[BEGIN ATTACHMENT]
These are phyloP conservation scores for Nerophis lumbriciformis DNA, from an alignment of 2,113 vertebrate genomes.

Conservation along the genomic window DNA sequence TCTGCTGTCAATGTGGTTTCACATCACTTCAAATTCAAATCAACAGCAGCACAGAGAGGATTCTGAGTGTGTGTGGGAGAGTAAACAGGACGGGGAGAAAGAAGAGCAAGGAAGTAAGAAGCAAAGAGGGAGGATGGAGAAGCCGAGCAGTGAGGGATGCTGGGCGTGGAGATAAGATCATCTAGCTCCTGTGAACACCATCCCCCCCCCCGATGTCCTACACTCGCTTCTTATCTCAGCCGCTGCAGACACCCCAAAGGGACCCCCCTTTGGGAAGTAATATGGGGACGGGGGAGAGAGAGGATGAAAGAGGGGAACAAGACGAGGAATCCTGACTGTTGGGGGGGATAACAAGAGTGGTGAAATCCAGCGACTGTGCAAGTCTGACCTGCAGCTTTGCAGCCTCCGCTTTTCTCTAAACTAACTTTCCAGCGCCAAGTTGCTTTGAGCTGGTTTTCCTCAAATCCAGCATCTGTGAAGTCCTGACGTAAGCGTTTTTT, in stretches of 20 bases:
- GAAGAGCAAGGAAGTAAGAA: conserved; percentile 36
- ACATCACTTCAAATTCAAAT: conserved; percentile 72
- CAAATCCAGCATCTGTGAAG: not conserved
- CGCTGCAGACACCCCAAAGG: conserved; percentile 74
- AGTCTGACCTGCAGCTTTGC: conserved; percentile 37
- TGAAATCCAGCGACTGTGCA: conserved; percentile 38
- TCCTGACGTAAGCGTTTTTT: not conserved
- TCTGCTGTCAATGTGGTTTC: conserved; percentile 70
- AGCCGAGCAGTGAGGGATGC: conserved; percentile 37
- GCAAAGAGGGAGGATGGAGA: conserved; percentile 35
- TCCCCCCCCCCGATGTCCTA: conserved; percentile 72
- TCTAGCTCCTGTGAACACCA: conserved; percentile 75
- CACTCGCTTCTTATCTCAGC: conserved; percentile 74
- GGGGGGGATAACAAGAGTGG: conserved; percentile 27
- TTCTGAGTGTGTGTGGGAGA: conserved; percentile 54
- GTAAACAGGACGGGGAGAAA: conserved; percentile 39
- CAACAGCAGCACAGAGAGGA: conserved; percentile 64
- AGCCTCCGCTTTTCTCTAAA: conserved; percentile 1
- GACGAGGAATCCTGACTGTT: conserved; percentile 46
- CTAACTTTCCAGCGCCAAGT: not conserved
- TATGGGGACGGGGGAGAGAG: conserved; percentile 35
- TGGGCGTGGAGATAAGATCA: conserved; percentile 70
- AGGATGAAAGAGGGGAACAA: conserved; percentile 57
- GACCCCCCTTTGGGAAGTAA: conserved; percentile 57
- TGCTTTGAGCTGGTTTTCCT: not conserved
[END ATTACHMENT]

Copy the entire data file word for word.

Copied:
These are phyloP conservation scores for Nerophis lumbriciformis DNA, from an alignment of 2,113 vertebrate genomes.

Conservation along the genomic window DNA sequence TCTGCTGTCAATGTGGTTTCACATCACTTCAAATTCAAATCAACAGCAGCACAGAGAGGATTCTGAGTGTGTGTGGGAGAGTAAACAGGACGGGGAGAAAGAAGAGCAAGGAAGTAAGAAGCAAAGAGGGAGGATGGAGAAGCCGAGCAGTGAGGGATGCTGGGCGTGGAGATAAGATCATCTAGCTCCTGTGAACACCATCCCCCCCCCCGATGTCCTACACTCGCTTCTTATCTCAGCCGCTGCAGACACCCCAAAGGGACCCCCCTTTGGGAAGTAATATGGGGACGGGGGAGAGAGAGGATGAAAGAGGGGAACAAGACGAGGAATCCTGACTGTTGGGGGGGATAACAAGAGTGGTGAAATCCAGCGACTGTGCAAGTCTGACCTGCAGCTTTGCAGCCTCCGCTTTTCTCTAAACTAACTTTCCAGCGCCAAGTTGCTTTGAGCTGGTTTTCCTCAAATCCAGCATCTGTGAAGTCCTGACGTAAGCGTTTTTT, in stretches of 20 bases:
- GAAGAGCAAGGAAGTAAGAA: conserved; percentile 36
- ACATCACTTCAAATTCAAAT: conserved; percentile 72
- CAAATCCAGCATCTGTGAAG: not conserved
- CGCTGCAGACACCCCAAAGG: conserved; percentile 74
- AGTCTGACCTGCAGCTTTGC: conserved; percentile 37
- TGAAATCCAGCGACTGTGCA: conserved; percentile 38
- TCCTGACGTAAGCGTTTTTT: not conserved
- TCTGCTGTCAATGTGGTTTC: conserved; percentile 70
- AGCCGAGCAGTGAGGGATGC: conserved; percentile 37
- GCAAAGAGGGAGGATGGAGA: conserved; percentile 35
- TCCCCCCCCCCGATGTCCTA: conserved; percentile 72
- TCTAGCTCCTGTGAACACCA: conserved; percentile 75
- CACTCGCTTCTTATCTCAGC: conserved; percentile 74
- GGGGGGGATAACAAGAGTGG: conserved; percentile 27
- TTCTGAGTGTGTGTGGGAGA: conserved; percentile 54
- GTAAACAGGACGGGGAGAAA: conserved; percentile 39
- CAACAGCAGCACAGAGAGGA: conserved; percentile 64
- AGCCTCCGCTTTTCTCTAAA: conserved; percentile 1
- GACGAGGAATCCTGACTGTT: conserved; percentile 46
- CTAACTTTCCAGCGCCAAGT: not conserved
- TATGGGGACGGGGGAGAGAG: conserved; percentile 35
- TGGGCGTGGAGATAAGATCA: conserved; percentile 70
- AGGATGAAAGAGGGGAACAA: conserved; percentile 57
- GACCCCCCTTTGGGAAGTAA: conserved; percentile 57
- TGCTTTGAGCTGGTTTTCCT: not conserved